Since it's currently October, why not think about one of humanity's favourite artistic traditions? Scaring each other with stories and depictions meant to chill the blood and soul.
The art of telling a scary story is one that requires precision, focus, skill, and sheer imagination.
The typical scene we imagine when describing a story like this would be the image of a small group of kids, crowded around a campfire. Orange flames illuminating terrified stares as the leader of the pack reaches the thrilling conclusion to his tale.
But even beyond that, it's a commonality amongst any gathering of people to try to scare one another. Horror stories, rumours of beasts in the woods, exaggerated from a simple bear into a vengeful spirit who hunts the unworthy or selfish. We are a species of surrealists, and we love nothing more than to make our friends and family jump with terror.
It's no secret that old rumours become new stories, and these rumours can come from any source. One of the more commonplace stories , gaining fame in recent years, is the tale of the Wendigo. There are artworks depicting the spirit of greed possessing a human, driving them to fall sick. The fever overtakes them and their greed misshapes them into a monster.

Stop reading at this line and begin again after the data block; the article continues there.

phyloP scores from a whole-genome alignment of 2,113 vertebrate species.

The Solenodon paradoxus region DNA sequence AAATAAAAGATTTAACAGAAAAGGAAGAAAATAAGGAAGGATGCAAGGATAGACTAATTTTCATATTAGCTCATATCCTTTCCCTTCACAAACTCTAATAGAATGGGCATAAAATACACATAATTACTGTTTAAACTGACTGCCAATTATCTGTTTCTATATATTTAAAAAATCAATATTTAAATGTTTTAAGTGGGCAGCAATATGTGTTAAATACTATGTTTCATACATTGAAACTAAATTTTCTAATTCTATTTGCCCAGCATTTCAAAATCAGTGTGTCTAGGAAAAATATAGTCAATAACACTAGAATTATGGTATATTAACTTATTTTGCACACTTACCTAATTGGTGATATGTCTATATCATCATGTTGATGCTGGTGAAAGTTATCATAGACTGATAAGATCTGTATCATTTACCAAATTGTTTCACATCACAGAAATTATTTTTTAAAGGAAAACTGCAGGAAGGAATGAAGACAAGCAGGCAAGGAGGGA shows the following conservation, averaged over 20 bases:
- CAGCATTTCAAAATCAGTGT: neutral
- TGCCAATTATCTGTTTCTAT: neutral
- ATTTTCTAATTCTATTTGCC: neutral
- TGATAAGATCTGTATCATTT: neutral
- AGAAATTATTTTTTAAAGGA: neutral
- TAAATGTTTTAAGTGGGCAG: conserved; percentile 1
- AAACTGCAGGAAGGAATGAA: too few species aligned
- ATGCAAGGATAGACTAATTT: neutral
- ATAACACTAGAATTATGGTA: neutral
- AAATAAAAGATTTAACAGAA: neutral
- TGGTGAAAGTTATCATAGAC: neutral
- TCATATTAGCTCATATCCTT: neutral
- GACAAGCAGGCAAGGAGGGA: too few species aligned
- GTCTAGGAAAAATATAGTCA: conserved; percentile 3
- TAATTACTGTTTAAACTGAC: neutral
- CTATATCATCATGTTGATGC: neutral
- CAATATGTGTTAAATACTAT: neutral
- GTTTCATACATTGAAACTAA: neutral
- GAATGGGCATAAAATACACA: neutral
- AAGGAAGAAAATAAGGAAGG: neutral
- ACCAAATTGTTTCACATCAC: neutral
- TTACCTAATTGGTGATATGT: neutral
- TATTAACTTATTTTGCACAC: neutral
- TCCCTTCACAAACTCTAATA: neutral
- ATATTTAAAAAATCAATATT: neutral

This is used both as a cautionary tale by Native American tribes, not unlike the Skinwalker, who is mostly used simply to scare young children into being wary of wild animals.
Each of these beings is depicted numerous times through tales, both verbal and written, in long stories and short ones. Stories, books, and poems are all forms of art, so why not build a tale across multiple?
That is the real power of these monsters and stories. The power to be built upon by any listener, to be imagined by any reader. To be immortalised through the word of mouth.
But let me leave you with one thought as I conclude my Halloween rant.
If we learn our fears and phobias through evolution. If we know what danger is in the world through an instinctive route.
Then why do we fear things that are so close to human, but not quite right? Long arms, sharp teeth, sunken eyes? What gave us the idea that being scared of creatures with these traits would benefit us in the long run?